This session led by Stuart Hoar was facilitated by Massey University for the Wellington Media teacher cluster. It focused on his experience of teaching script writing to students and what he felt, from his experience, are what young filmmakers need to understand.
Stuart regularly claimed how crucial it is for students to recognise structural paradigms in what they watch. They need to understand narrative paradigms, but not necessarily in order to follow them. This begins with the three act structure which recalls Aristotle’s three essential units of drama (beginning, middle and end).
He had many a point to make about narrative paradigms:
- It is not a rule bound structure; it is instead grounded in principles.
- The first draft should always be written without care towards these principles, but the review of this should always be through the lens of the paradigms.
- The screenplay is written for the reader. The reader decides whether or not it will be made into something that is visual.
- Tension = drama (dramatic stakes)
- The audience wants to be engaged. We have dramatic expectations that can be capitalised on. We understand instinctively dramatic narrative; we have unconscious expectations of how this happens.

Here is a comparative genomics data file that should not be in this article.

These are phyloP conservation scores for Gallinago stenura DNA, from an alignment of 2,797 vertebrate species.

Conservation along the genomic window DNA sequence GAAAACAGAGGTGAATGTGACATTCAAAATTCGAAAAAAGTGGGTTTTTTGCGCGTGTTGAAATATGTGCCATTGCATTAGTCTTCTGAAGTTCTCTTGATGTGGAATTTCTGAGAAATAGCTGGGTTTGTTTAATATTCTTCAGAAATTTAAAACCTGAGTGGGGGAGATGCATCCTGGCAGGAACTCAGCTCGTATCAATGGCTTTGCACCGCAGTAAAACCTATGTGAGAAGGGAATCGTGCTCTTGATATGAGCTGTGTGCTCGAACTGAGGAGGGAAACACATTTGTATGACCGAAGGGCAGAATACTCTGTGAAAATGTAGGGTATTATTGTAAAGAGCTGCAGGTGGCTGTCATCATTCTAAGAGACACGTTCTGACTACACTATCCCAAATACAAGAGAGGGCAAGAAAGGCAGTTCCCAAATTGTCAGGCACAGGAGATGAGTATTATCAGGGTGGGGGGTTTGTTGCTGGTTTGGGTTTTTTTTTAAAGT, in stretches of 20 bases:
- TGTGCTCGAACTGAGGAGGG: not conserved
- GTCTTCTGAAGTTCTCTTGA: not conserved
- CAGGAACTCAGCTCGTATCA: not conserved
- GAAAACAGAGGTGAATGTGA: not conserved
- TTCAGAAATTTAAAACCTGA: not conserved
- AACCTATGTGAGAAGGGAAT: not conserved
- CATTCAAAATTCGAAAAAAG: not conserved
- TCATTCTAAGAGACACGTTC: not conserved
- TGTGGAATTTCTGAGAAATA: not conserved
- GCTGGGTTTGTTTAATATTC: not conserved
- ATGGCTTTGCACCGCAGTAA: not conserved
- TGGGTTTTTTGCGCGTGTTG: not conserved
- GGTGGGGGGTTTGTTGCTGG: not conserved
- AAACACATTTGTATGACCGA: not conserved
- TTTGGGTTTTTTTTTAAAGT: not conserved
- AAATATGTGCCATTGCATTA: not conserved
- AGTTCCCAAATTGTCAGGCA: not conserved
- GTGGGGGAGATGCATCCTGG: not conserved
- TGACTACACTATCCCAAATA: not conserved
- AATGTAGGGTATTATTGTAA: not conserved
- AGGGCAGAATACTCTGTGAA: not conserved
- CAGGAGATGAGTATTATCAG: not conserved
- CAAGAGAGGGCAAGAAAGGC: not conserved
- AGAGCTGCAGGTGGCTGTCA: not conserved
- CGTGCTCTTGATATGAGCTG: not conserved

- Genre and formula – our expectations get caught up by genre, we want surprise and comfort at the same time.
- The dramatic structure is about what is happening to the characters and why
- Act One makes a promise
- It contains the ordinary world of the drama. By the catalyst, we need a perspective. We need to vicarious relate to the viewpoint. We must recognise that we are with that character.
- Catalyst – inciting incident – sets something in motion and asks the dramatic question
- Crossing the threshold – reaching the point of no return. Main character might refuse the dramatic question. But it is embraced by the end of act one. Audience must be engaged by 20 minutes in.
- Sets the emotional tone, introduces the characters, takes us to the first TP – the point of no return.
- Releasing the tension after the TP – how do you do this? Who knows. Write your script.
- Act Two: complicates and escalates the action towards the next turning point
- Act Three: answers the question.
- Adaptation (2002)
- The Writer’s Journey: The Mythic Structure for Writers by Chris Vogler – summarised on wiki
- Robert McKee – Story Seminars
- Oedipus Rex – use as an example
- The Seven Basic Plots
Task: Use 2001 A Space Odyssey – first 12-15 minutes. The perfect one act structure – Kubrick not associated with Hollywood, but there is still structure.
- What is being set up here? Ordinary world?
- Catalyst? Turning Point?
- Climax and resolution? What is being paid off?